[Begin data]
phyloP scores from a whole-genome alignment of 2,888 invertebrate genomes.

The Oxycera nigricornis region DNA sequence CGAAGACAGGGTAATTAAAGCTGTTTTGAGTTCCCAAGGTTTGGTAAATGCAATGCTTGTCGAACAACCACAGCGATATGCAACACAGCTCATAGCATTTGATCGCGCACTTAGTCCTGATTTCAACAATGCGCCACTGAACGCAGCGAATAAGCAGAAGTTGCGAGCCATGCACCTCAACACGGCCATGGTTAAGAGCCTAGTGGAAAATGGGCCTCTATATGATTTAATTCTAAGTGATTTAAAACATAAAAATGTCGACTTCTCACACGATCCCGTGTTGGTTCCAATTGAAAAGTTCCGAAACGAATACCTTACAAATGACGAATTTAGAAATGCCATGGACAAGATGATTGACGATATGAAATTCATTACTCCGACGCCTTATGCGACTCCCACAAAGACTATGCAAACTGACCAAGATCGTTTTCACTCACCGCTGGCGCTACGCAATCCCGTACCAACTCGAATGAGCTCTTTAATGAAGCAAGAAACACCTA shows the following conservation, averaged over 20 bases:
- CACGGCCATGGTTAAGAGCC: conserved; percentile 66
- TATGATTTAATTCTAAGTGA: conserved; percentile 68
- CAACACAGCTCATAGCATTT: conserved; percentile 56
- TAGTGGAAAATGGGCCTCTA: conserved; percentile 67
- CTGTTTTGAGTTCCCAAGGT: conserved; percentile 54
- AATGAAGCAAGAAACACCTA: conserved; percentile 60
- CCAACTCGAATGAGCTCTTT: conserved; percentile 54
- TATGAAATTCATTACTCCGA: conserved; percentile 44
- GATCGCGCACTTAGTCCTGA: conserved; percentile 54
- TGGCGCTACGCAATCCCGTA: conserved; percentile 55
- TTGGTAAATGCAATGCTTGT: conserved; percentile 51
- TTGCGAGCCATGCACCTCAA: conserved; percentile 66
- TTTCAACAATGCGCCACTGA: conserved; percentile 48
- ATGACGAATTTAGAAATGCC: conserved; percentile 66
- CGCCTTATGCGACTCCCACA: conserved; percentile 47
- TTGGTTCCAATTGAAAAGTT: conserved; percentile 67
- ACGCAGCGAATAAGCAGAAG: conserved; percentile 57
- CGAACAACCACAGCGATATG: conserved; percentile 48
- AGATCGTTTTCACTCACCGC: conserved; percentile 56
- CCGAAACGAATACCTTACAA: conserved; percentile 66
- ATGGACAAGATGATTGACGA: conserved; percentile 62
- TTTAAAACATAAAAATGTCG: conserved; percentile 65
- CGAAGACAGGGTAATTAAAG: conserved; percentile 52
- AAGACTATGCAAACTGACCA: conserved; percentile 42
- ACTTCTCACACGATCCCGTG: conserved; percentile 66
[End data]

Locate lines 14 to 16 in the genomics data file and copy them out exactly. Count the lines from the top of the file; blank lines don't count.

- TTGCGAGCCATGCACCTCAA: conserved; percentile 66
- TTTCAACAATGCGCCACTGA: conserved; percentile 48
- ATGACGAATTTAGAAATGCC: conserved; percentile 66